from Wiktionary, Creative Commons Attribution/Share-Alike License

  • adv. In a quaking fashion, especially with fear.

from the GNU version of the Collaborative International Dictionary of English

  • adv. In a quaking manner; fearfully.

from The Century Dictionary and Cyclopedia

  • In a quaking or trembling manner.


Sorry, no etymologies found.


  • I mean a true, earth quakingly, soul breakingly, appalling snorer!

    Walking El Camino de Santiago: The Complete Notes.

  • Throw in an O'Jays 'For The Love Of Money' sample which could hardly exemplify the song's attitude more directly, and you have a speaker-quakingly fine record that will sound just as at home on daytime radio as in the underground clubs.

    Feeling Listless - "Taking the credit for your second symphony."

  • In the sixteenth century a robber could argue; We need only meet the power of one household at a time: John Smith quakingly flourishing his blunderbuss.

    Sir Norman Angell - Nobel Lecture

  • Mrs. Spencer had stood quakingly on guard until he had disappeared.

    Further Chronicles of Avonlea

  • Abel Keeling, his mind now noting minute things and now clouded with torpor, did not at first hear a voice that was quakingly lifted up over by the forecastle -- a voice that drew nearer, to an accompaniment of swirling water.


  • I let myself think ONCE, 'What if I should come out first?' quakingly, you know, for it seemed so vain and presumptuous to think I could lead the Island.

    Anne of Green Gables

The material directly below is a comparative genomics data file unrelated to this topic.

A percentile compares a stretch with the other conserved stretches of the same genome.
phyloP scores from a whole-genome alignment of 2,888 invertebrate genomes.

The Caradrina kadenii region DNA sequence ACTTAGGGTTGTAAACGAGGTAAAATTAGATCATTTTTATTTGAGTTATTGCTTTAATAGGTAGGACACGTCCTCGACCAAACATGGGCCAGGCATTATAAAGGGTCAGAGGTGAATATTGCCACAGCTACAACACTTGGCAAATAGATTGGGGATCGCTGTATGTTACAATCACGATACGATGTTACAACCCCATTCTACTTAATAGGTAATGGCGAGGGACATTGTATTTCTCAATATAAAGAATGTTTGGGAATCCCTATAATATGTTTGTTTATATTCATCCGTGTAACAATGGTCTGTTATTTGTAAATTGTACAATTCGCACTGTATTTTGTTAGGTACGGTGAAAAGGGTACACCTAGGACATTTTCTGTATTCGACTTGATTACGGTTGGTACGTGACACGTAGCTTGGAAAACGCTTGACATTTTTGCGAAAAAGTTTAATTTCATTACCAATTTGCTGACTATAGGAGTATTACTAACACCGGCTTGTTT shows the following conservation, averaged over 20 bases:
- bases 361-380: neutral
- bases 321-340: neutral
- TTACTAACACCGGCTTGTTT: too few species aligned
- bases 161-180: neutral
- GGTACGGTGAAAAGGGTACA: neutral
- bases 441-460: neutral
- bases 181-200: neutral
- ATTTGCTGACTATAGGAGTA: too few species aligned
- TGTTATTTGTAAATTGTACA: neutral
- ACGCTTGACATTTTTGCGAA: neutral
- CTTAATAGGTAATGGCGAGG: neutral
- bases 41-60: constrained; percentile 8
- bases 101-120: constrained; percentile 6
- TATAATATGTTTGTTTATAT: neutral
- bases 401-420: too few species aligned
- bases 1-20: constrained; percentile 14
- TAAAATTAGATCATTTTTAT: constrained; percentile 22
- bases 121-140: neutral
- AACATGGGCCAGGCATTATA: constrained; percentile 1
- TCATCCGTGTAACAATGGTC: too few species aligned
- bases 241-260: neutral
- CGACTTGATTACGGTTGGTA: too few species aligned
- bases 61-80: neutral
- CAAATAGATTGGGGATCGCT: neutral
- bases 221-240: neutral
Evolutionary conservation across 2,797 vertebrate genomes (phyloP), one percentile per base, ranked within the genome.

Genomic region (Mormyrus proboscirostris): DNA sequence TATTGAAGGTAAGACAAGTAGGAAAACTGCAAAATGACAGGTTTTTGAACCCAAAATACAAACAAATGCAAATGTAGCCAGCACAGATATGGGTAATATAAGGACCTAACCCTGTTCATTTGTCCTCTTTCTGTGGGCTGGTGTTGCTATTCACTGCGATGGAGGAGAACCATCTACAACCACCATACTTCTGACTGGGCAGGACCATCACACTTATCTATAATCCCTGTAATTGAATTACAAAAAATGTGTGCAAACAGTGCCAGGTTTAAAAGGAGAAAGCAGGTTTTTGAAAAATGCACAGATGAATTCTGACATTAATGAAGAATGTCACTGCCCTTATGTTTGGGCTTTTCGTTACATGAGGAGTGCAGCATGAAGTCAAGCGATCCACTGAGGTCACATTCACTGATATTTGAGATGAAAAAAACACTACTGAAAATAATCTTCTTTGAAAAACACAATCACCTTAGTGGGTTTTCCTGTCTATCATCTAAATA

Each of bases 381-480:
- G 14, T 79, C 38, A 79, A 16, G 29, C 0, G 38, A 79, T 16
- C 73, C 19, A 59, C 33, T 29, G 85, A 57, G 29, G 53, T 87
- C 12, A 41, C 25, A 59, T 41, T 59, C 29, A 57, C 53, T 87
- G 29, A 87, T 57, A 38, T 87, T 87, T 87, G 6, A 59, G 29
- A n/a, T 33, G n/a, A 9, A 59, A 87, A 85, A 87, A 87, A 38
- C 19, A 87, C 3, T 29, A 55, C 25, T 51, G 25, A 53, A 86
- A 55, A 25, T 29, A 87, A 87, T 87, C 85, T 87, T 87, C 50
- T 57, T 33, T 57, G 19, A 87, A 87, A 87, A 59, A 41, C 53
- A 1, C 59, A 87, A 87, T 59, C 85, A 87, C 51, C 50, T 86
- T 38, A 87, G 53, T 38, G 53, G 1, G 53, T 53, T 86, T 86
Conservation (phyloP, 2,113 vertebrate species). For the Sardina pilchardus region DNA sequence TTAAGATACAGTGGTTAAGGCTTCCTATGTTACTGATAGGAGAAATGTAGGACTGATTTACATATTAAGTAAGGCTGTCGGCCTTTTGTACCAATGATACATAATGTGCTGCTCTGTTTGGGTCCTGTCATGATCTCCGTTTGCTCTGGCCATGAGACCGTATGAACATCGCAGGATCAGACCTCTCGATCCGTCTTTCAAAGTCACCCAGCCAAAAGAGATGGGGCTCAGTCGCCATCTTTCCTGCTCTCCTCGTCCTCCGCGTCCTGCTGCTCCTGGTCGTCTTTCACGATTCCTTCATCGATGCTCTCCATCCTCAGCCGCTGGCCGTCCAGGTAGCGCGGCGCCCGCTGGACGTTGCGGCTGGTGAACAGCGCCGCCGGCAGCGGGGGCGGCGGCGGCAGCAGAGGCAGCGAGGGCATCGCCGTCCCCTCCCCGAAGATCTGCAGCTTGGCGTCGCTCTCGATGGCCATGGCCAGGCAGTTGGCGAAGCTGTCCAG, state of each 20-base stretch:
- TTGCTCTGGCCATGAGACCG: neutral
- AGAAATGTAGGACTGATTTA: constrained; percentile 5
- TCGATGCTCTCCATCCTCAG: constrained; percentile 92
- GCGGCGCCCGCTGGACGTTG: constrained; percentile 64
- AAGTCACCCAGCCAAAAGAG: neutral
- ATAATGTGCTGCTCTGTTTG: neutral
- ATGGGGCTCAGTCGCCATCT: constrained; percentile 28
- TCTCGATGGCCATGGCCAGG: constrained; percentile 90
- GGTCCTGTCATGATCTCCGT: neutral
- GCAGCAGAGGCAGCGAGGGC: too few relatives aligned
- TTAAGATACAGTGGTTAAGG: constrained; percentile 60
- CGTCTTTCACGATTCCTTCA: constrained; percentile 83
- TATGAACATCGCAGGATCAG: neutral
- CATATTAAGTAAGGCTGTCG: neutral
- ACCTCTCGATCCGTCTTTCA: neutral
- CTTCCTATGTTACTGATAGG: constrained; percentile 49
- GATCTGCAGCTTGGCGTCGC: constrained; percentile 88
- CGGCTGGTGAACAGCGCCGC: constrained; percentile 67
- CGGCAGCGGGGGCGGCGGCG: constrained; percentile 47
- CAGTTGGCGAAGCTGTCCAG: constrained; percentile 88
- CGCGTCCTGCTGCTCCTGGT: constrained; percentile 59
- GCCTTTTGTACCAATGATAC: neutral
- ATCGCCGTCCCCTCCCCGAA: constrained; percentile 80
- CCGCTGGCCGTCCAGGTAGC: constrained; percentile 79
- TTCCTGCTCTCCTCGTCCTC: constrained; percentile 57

• At first she had been quakingly afraid of discovery.

    Lucy Maud Montgomery Short Stories, 1907 to 1908

  • "I am going to wear it to the induction tomorrow," Mary Isabel said, boldly to all appearances, quakingly in reality.

    Lucy Maud Montgomery Short Stories, 1907 to 1908

  • But I am going no further with the matter now; except to say that in something like an hour Mr. Amidon departed much perturbed by the prospect of the nearness of his happiness, fully convinced of his unworthiness, and quakingly uncertain as to many things, but most of all, just then, as to his clothes!

    Double Trouble Or, Every Hero His Own Villain

  • He hardly had time to bethink himself of his enemy the gobbler when he was clutched under the arm, swung through the air with a swiftness that caused the scream to evaporate in his throat, and the next moment he looked quakingly up into his father's face with unrecognizing eyes; for he had forgotten Absalom in these few weeks.

    His "Day In Court" 1895


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